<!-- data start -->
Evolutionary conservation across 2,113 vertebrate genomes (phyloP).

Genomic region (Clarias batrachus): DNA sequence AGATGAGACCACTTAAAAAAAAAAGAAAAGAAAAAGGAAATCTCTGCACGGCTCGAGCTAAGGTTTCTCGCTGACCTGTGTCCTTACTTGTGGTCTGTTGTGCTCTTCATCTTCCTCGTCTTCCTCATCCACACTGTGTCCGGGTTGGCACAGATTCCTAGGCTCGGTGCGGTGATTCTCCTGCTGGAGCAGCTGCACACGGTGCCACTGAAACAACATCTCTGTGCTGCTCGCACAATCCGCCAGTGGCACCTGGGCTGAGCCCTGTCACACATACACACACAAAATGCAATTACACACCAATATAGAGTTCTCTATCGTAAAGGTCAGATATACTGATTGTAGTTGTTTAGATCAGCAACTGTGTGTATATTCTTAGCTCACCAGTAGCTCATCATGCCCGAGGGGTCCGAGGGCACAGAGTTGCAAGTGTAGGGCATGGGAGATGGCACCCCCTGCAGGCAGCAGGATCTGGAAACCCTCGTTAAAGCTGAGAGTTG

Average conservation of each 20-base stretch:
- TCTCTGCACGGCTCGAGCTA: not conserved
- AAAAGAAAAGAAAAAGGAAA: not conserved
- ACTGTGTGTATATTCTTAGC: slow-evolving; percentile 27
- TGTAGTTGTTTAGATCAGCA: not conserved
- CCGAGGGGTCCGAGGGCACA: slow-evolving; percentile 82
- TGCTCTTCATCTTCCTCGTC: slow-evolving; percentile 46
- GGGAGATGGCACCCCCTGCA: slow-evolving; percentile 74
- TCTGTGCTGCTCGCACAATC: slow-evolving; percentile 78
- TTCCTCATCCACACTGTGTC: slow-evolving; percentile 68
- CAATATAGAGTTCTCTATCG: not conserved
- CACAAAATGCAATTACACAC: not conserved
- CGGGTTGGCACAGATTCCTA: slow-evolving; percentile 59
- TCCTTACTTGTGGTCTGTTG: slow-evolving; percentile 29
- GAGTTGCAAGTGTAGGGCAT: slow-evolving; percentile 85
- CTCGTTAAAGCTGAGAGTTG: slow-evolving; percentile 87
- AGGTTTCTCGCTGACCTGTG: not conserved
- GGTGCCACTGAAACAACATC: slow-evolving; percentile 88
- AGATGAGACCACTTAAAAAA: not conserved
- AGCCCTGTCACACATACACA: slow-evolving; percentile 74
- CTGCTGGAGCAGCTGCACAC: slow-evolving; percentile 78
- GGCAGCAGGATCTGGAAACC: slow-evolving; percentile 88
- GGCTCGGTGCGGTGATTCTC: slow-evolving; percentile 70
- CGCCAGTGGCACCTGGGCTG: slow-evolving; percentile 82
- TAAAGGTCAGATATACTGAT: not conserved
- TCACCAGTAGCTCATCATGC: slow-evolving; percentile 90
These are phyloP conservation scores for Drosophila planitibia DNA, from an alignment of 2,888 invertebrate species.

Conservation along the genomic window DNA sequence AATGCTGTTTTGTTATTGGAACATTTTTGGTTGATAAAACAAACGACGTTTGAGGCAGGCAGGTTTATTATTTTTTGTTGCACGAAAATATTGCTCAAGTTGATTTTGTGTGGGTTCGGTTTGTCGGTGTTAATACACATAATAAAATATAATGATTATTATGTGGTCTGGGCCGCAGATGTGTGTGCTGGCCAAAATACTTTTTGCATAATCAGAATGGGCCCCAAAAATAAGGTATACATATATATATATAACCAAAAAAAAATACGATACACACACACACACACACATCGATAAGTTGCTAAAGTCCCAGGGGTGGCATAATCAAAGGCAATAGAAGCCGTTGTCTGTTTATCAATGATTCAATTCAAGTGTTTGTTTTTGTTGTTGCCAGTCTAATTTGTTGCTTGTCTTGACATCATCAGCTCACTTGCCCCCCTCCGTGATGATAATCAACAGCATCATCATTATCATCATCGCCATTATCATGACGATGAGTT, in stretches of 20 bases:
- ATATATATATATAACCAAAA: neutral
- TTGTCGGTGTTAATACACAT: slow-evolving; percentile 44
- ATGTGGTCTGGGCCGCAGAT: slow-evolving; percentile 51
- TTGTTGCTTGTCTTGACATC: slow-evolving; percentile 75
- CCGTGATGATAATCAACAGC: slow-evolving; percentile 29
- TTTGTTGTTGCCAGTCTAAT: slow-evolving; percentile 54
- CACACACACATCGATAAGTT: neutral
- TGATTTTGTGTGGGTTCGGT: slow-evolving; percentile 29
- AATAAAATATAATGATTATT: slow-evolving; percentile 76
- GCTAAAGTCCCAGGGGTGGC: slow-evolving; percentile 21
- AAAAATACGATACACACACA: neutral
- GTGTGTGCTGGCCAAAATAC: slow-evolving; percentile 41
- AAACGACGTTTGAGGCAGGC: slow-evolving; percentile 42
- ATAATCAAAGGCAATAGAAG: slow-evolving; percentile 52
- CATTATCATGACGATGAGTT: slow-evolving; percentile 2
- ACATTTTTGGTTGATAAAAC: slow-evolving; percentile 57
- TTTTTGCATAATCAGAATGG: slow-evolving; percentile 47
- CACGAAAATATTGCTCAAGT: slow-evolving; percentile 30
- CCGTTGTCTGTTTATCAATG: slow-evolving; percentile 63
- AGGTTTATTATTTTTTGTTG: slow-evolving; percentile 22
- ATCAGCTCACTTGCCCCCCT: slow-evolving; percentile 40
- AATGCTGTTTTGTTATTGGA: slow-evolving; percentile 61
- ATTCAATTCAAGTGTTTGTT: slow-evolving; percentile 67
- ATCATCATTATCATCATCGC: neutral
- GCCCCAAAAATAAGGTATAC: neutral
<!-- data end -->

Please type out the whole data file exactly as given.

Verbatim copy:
Evolutionary conservation across 2,113 vertebrate genomes (phyloP).

Genomic region (Clarias batrachus): DNA sequence AGATGAGACCACTTAAAAAAAAAAGAAAAGAAAAAGGAAATCTCTGCACGGCTCGAGCTAAGGTTTCTCGCTGACCTGTGTCCTTACTTGTGGTCTGTTGTGCTCTTCATCTTCCTCGTCTTCCTCATCCACACTGTGTCCGGGTTGGCACAGATTCCTAGGCTCGGTGCGGTGATTCTCCTGCTGGAGCAGCTGCACACGGTGCCACTGAAACAACATCTCTGTGCTGCTCGCACAATCCGCCAGTGGCACCTGGGCTGAGCCCTGTCACACATACACACACAAAATGCAATTACACACCAATATAGAGTTCTCTATCGTAAAGGTCAGATATACTGATTGTAGTTGTTTAGATCAGCAACTGTGTGTATATTCTTAGCTCACCAGTAGCTCATCATGCCCGAGGGGTCCGAGGGCACAGAGTTGCAAGTGTAGGGCATGGGAGATGGCACCCCCTGCAGGCAGCAGGATCTGGAAACCCTCGTTAAAGCTGAGAGTTG

Average conservation of each 20-base stretch:
- TCTCTGCACGGCTCGAGCTA: not conserved
- AAAAGAAAAGAAAAAGGAAA: not conserved
- ACTGTGTGTATATTCTTAGC: slow-evolving; percentile 27
- TGTAGTTGTTTAGATCAGCA: not conserved
- CCGAGGGGTCCGAGGGCACA: slow-evolving; percentile 82
- TGCTCTTCATCTTCCTCGTC: slow-evolving; percentile 46
- GGGAGATGGCACCCCCTGCA: slow-evolving; percentile 74
- TCTGTGCTGCTCGCACAATC: slow-evolving; percentile 78
- TTCCTCATCCACACTGTGTC: slow-evolving; percentile 68
- CAATATAGAGTTCTCTATCG: not conserved
- CACAAAATGCAATTACACAC: not conserved
- CGGGTTGGCACAGATTCCTA: slow-evolving; percentile 59
- TCCTTACTTGTGGTCTGTTG: slow-evolving; percentile 29
- GAGTTGCAAGTGTAGGGCAT: slow-evolving; percentile 85
- CTCGTTAAAGCTGAGAGTTG: slow-evolving; percentile 87
- AGGTTTCTCGCTGACCTGTG: not conserved
- GGTGCCACTGAAACAACATC: slow-evolving; percentile 88
- AGATGAGACCACTTAAAAAA: not conserved
- AGCCCTGTCACACATACACA: slow-evolving; percentile 74
- CTGCTGGAGCAGCTGCACAC: slow-evolving; percentile 78
- GGCAGCAGGATCTGGAAACC: slow-evolving; percentile 88
- GGCTCGGTGCGGTGATTCTC: slow-evolving; percentile 70
- CGCCAGTGGCACCTGGGCTG: slow-evolving; percentile 82
- TAAAGGTCAGATATACTGAT: not conserved
- TCACCAGTAGCTCATCATGC: slow-evolving; percentile 90
These are phyloP conservation scores for Drosophila planitibia DNA, from an alignment of 2,888 invertebrate species.

Conservation along the genomic window DNA sequence AATGCTGTTTTGTTATTGGAACATTTTTGGTTGATAAAACAAACGACGTTTGAGGCAGGCAGGTTTATTATTTTTTGTTGCACGAAAATATTGCTCAAGTTGATTTTGTGTGGGTTCGGTTTGTCGGTGTTAATACACATAATAAAATATAATGATTATTATGTGGTCTGGGCCGCAGATGTGTGTGCTGGCCAAAATACTTTTTGCATAATCAGAATGGGCCCCAAAAATAAGGTATACATATATATATATAACCAAAAAAAAATACGATACACACACACACACACACATCGATAAGTTGCTAAAGTCCCAGGGGTGGCATAATCAAAGGCAATAGAAGCCGTTGTCTGTTTATCAATGATTCAATTCAAGTGTTTGTTTTTGTTGTTGCCAGTCTAATTTGTTGCTTGTCTTGACATCATCAGCTCACTTGCCCCCCTCCGTGATGATAATCAACAGCATCATCATTATCATCATCGCCATTATCATGACGATGAGTT, in stretches of 20 bases:
- ATATATATATATAACCAAAA: neutral
- TTGTCGGTGTTAATACACAT: slow-evolving; percentile 44
- ATGTGGTCTGGGCCGCAGAT: slow-evolving; percentile 51
- TTGTTGCTTGTCTTGACATC: slow-evolving; percentile 75
- CCGTGATGATAATCAACAGC: slow-evolving; percentile 29
- TTTGTTGTTGCCAGTCTAAT: slow-evolving; percentile 54
- CACACACACATCGATAAGTT: neutral
- TGATTTTGTGTGGGTTCGGT: slow-evolving; percentile 29
- AATAAAATATAATGATTATT: slow-evolving; percentile 76
- GCTAAAGTCCCAGGGGTGGC: slow-evolving; percentile 21
- AAAAATACGATACACACACA: neutral
- GTGTGTGCTGGCCAAAATAC: slow-evolving; percentile 41
- AAACGACGTTTGAGGCAGGC: slow-evolving; percentile 42
- ATAATCAAAGGCAATAGAAG: slow-evolving; percentile 52
- CATTATCATGACGATGAGTT: slow-evolving; percentile 2
- ACATTTTTGGTTGATAAAAC: slow-evolving; percentile 57
- TTTTTGCATAATCAGAATGG: slow-evolving; percentile 47
- CACGAAAATATTGCTCAAGT: slow-evolving; percentile 30
- CCGTTGTCTGTTTATCAATG: slow-evolving; percentile 63
- AGGTTTATTATTTTTTGTTG: slow-evolving; percentile 22
- ATCAGCTCACTTGCCCCCCT: slow-evolving; percentile 40
- AATGCTGTTTTGTTATTGGA: slow-evolving; percentile 61
- ATTCAATTCAAGTGTTTGTT: slow-evolving; percentile 67
- ATCATCATTATCATCATCGC: neutral
- GCCCCAAAAATAAGGTATAC: neutral